Today we’re announcing a public preview for the BigQuery native JSON data type, a capability which brings support for storing and analyzing semi-structured data in BigQuery.
With this new JSON storage type and advanced JSON features like JSON dot notation support, adaptable data type changes, and new JSON functions, semi-structured data in BigQuery is now intuitive to use and query in its native format.
You can enroll in the feature preview by signing up here.
The challenge with changing data
Building a data pipeline involves many decisions. Where will my data be ingested from? Does my application require data to be loaded as a batch job or real-time streaming ingest? How should my tables be structured? Many of these decisions are often made up front before a data pipeline is built, meaning table or data type changes down the road can unfortunately be complex and/or costly.
To handle such events, customers have traditionally had to build complex change-handling automation, pause data ingest to allow for manual intervention, or write unplanned data to a catch-all String field which later has to be parsed in a post-process manner.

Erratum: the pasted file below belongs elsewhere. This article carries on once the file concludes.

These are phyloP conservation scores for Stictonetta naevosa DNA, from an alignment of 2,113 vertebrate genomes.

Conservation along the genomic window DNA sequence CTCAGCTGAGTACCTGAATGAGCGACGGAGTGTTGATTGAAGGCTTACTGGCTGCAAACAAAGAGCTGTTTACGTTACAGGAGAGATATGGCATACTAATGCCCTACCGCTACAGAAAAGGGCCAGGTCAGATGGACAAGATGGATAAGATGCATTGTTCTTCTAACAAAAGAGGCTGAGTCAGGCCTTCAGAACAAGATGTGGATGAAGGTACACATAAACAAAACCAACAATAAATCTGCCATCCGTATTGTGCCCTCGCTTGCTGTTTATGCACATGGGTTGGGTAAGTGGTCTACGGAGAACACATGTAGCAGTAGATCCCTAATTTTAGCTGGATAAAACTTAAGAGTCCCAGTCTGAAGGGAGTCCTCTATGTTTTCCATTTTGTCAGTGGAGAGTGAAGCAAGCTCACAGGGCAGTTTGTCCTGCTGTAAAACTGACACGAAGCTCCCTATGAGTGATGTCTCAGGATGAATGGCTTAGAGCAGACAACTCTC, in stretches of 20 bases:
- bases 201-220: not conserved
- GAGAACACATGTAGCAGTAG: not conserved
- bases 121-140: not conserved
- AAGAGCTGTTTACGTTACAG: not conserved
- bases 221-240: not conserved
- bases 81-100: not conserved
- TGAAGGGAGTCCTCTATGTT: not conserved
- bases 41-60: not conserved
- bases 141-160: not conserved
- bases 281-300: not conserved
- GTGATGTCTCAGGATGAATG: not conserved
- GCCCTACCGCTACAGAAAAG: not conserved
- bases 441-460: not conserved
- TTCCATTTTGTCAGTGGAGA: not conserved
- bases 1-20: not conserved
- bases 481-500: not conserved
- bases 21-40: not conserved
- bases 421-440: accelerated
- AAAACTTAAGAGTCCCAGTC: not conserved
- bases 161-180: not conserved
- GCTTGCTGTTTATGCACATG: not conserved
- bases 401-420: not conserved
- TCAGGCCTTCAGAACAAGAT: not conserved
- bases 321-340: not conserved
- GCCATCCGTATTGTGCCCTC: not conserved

These approaches all add cost, complexity, and slow down your ability to make data driven insights.
Native JSON to the rescue
JSON is a widely used format that allows for semi-structured data, because it does not require a schema. This offers you added flexibility to store and query data that doesn’t always adhere to fixed schemas and data types. By ingesting semi-structured data as a JSON data type, BigQuery allows each JSON field to be encoded and processed independently. You can then query the values of fields within the JSON data individually via dot notation, which makes JSON queries easy to use. This new JSON functionality is also cost efficient compared to previous methods of extracting JSON elements from String fields, which requires processing entire blocks of data.